Palm Sunday and Holy Week 2020

Greetings to all on this Tuesday of Holy Week: 

When I last wrote on Facebook and on our Website, for Palm Sunday, I mused that on that day Jesus did what he hardly ever did – he actually drew attention to himself – almost shouting out “Look at Me!”. This has prompted me to share a few pictures of Jesus as he makes this Holy Week journey to the Cross of Good Friday and onwards to his resurrection of Easter Day. They remind us that Jesus, though the Son of God, was also fully human, experiencing all our emotions and feelings.

Happiness and Joy: when Jesus enters Jerusalem on Palm Sunday, it is an event of great joy and celebration. I have always liked this image of Jesus laughing, and in fact if you go online, you will see hundreds more. They are mostly modern, since the older ‘classical’ artists never gave us the benefit of his smiling face, or even in this case throwing back his head in laughter, though surely he did!  

It does us good to remember that God has got nothing against us being happy, having fun, enjoying an occasion, though often we have told ourselves if we enjoy something too much, God must disapprove.

Sadness and tears: St Luke tells us that when the joyful Palm Sunday procession nears Jerusalem, Jesus weeps over the city because so many in it would be blind to who he really was, and what he came to do.

Weeping /crying (I have never really understood the difference, though if men do it at all I think they are supposed to do the former) are again part of human life and experience. Half the human race is told “big boys don’t cry”, and certainly not grown men; none of us should feel we have to ‘work up’ tears, but neither should they be ‘wiped out’. When they come, they come for a reason, and it’s good for us and others if we let them out.

Jesus is so deeply moved about the suffering that he can see coming on the people of the city: in his compassion he weeps not for himself, but for them. Sometimes, though, tears for ourselves are OK too, and help relieve our feelings and even lead us to feel more hopeful.   

Anger: the Gospels tell us that Jesus enters Jerusalem and makes straight for the Temple. He sees all the trade going on in it – the buying and selling of animals for sacrifice, and hates the extortionate prices and sharp practice, and the disturbance all this causes to people trying to pray: “It is written, ‘My house shall be called a house of prayer’; but you have made it a den of robbers” he says. He overturns their tables and drives the traders out.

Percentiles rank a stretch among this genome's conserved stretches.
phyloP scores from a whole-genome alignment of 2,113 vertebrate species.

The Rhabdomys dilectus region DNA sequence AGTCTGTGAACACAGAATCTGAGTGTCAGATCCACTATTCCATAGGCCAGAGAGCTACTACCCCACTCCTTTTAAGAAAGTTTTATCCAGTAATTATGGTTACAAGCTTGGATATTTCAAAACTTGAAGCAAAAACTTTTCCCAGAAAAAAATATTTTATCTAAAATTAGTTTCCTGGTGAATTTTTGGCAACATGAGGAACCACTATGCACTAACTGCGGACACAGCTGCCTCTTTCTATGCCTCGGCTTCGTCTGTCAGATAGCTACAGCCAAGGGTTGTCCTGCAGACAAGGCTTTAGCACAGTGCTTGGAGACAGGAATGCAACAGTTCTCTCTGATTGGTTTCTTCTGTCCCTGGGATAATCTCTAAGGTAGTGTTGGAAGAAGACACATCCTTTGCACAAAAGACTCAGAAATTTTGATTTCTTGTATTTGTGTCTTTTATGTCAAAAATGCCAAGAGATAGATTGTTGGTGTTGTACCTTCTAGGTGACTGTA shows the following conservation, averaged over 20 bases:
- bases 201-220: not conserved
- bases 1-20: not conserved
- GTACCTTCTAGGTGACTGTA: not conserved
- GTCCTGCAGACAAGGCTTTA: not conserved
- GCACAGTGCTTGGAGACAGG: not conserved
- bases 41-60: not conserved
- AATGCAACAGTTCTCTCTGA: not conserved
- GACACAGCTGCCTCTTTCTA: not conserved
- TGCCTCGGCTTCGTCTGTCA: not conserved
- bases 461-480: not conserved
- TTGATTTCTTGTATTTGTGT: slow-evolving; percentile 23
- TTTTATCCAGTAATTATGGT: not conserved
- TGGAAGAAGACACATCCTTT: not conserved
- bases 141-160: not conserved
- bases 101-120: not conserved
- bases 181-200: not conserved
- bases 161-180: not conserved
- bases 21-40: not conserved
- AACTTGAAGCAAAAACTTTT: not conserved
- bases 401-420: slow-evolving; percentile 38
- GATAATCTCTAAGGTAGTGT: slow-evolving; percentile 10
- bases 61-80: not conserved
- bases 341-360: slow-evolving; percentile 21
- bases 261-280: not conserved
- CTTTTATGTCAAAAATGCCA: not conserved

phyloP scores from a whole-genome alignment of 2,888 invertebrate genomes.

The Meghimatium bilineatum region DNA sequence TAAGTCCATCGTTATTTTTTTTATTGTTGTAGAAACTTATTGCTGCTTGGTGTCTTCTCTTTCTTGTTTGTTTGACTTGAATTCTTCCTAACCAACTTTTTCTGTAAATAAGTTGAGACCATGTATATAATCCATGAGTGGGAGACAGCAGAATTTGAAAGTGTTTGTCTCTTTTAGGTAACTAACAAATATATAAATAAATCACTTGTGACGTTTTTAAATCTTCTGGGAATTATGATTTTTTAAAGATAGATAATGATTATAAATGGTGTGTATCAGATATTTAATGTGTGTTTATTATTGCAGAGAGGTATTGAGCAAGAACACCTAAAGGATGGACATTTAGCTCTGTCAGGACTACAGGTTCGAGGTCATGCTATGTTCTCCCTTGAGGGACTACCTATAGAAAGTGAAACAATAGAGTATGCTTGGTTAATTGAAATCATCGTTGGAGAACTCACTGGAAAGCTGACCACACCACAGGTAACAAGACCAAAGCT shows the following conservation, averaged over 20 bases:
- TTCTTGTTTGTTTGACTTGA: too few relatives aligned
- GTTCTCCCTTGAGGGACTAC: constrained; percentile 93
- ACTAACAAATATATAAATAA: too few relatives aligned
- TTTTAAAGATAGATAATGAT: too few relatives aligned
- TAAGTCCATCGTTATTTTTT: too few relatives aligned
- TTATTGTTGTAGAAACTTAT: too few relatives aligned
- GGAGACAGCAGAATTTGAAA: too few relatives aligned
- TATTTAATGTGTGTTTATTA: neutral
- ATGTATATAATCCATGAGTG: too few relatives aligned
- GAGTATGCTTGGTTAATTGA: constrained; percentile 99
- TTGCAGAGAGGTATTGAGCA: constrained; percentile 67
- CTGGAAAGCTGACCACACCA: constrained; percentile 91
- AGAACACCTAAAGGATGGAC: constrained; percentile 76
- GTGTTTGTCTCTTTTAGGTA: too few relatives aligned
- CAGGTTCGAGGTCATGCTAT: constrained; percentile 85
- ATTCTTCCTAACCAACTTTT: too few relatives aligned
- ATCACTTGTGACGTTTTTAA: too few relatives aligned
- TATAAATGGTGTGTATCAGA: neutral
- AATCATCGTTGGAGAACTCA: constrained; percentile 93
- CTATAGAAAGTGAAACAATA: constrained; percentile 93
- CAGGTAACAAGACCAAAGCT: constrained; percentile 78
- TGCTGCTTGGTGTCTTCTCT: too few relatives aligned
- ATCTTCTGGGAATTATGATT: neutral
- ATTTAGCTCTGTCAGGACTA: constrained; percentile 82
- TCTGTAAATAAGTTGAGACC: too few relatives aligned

We may be uncomfortable with this image, and this may not be at all how Jesus looked, but I do find it a striking one, especially if we are wedded to the idea of “gentle Jesus, meek and mild”. His was of course what we would call “righteous anger”; St Paul reminds us “Be angry but do not sin; do not let the sun go down on your anger” (Ephesians 4:26), and in a verse I have from way back (probably because I needed it!) “the anger of man does not work the righteousness of God.” – James 1:20. But, it is still important to recognise that this emotion is sometimes necessary, and sometimes constructive: it can get things done! 

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Jesus asks us, “Look at me!”:  I hope the faces I have shared help to remind us that he really travels with us in our happiness and laughter, our sadness and anger, and that in these “lockdown” days we, and many in far more desperate circumstances, may know his presence and power to help and save. And often this will happen through our own thoughtful, kind and good deeds to others, no matter how we are feeling.

Please don’t forget our own Diocese’s resources for Holy Week:  https://www.chelmsford.anglican.org/holyweekathome

and check out our website too:


Please do get in touch if you or someone you know are in need: 01376  349267

May God continue to bless and guide us all in this special Holy Week.

Fr. Tim